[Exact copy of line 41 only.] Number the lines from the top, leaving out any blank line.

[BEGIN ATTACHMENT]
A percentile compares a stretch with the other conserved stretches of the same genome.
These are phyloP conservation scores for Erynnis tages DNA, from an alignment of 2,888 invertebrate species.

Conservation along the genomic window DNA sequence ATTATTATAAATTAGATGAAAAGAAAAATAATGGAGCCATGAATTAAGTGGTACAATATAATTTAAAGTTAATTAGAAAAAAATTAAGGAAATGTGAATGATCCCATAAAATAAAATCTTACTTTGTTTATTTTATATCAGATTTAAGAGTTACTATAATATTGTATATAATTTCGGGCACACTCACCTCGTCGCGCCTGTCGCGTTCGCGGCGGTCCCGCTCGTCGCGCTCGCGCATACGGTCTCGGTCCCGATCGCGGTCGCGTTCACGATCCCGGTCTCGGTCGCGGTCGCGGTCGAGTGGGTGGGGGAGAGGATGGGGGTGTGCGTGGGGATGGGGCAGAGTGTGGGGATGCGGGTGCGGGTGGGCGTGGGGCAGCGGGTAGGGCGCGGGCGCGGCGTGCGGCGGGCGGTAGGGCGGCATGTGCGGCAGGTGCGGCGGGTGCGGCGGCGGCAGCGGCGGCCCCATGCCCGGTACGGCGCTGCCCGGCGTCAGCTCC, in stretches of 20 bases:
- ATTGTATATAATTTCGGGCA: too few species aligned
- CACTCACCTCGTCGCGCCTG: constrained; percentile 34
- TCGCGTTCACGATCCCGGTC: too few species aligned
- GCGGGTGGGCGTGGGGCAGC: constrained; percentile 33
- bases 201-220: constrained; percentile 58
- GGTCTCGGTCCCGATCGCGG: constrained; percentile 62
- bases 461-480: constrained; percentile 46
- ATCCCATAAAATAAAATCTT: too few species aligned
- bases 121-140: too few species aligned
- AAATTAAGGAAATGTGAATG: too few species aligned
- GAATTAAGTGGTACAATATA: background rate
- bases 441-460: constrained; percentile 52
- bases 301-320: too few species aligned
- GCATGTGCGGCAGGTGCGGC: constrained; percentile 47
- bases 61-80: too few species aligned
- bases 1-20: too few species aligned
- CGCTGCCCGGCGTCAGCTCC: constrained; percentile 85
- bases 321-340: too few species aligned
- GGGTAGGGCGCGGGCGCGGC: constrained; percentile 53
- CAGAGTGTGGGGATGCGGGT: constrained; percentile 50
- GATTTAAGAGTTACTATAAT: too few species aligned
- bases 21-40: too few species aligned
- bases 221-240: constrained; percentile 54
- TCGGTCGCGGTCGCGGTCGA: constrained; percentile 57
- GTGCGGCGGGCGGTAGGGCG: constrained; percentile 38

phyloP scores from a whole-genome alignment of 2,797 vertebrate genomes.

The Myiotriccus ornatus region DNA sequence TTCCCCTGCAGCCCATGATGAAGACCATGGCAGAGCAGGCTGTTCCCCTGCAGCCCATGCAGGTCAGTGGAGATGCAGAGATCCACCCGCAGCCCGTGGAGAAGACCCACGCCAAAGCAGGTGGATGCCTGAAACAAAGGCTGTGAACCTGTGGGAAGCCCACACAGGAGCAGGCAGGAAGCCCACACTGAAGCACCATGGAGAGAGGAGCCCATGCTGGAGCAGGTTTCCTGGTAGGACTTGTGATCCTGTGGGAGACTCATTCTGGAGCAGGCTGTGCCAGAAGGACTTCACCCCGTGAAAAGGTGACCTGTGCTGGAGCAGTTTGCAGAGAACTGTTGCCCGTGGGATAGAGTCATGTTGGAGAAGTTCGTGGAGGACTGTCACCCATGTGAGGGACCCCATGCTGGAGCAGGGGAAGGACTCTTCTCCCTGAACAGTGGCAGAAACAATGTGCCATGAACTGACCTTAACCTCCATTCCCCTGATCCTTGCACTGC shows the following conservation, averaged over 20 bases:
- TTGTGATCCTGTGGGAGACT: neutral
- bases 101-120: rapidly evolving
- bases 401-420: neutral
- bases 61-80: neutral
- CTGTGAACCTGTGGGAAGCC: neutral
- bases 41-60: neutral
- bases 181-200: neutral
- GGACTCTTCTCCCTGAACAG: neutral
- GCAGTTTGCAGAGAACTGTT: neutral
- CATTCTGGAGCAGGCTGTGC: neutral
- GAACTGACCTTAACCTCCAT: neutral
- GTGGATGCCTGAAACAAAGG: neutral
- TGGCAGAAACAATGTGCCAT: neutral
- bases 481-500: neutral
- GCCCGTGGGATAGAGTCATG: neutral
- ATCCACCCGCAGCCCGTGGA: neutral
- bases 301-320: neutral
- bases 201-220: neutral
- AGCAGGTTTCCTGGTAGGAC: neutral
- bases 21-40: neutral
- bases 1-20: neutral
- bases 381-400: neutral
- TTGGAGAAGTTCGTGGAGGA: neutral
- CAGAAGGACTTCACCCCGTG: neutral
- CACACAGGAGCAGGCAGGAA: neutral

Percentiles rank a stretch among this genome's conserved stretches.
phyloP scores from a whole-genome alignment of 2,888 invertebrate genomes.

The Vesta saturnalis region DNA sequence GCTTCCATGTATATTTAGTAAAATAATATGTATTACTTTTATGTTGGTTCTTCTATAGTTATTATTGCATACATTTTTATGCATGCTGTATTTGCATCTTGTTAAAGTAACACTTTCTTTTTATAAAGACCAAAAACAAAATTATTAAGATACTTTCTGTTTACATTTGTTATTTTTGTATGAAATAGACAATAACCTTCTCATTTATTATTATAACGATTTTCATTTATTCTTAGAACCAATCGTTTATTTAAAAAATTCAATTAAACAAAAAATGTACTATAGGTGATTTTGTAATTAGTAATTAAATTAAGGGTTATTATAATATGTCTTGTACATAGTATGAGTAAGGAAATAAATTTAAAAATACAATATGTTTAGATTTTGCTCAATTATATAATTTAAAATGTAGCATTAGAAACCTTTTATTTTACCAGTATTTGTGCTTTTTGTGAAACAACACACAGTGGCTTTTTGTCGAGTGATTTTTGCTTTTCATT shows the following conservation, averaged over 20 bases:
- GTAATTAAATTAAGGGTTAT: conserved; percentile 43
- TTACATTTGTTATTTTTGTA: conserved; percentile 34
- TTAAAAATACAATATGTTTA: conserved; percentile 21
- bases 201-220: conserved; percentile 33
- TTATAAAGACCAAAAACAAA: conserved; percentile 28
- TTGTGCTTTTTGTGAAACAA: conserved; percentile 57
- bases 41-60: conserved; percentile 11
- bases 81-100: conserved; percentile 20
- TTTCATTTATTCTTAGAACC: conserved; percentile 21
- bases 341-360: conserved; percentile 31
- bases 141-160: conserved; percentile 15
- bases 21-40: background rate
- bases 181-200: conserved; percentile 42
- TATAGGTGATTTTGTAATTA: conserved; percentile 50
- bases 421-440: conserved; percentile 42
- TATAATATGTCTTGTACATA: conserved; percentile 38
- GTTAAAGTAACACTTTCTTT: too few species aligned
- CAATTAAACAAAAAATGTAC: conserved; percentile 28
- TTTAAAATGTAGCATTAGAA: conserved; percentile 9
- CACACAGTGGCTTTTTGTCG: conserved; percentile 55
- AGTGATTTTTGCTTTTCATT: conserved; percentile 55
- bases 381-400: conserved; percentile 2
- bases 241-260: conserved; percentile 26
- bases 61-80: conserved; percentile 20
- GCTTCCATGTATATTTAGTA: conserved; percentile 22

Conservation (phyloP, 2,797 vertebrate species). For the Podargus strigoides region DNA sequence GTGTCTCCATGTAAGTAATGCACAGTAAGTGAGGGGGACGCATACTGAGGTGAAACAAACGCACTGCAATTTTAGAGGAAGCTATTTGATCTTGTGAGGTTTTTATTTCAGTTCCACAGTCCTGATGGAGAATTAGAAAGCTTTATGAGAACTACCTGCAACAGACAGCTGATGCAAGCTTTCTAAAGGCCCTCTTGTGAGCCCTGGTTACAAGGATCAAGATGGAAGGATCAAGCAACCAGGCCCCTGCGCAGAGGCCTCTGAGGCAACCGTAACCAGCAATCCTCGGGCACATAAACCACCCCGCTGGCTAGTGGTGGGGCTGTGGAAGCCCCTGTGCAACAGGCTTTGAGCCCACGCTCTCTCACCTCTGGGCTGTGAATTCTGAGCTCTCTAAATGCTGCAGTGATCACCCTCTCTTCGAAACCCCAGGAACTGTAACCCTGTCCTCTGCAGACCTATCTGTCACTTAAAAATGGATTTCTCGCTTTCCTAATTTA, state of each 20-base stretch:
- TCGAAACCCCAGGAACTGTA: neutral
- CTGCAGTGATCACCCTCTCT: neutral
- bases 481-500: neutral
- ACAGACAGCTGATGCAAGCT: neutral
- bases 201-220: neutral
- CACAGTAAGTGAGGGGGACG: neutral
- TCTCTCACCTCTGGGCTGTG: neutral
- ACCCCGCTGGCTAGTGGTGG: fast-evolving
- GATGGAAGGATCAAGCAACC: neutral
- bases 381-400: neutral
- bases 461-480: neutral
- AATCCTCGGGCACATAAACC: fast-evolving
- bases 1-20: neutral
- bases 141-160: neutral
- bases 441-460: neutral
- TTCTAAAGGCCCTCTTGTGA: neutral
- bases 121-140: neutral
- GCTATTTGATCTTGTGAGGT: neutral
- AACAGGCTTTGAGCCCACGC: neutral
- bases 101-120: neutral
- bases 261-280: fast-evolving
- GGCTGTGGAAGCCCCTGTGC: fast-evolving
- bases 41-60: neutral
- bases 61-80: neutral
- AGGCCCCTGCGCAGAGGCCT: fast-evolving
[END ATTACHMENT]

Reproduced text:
- GAACTGACCTTAACCTCCAT: neutral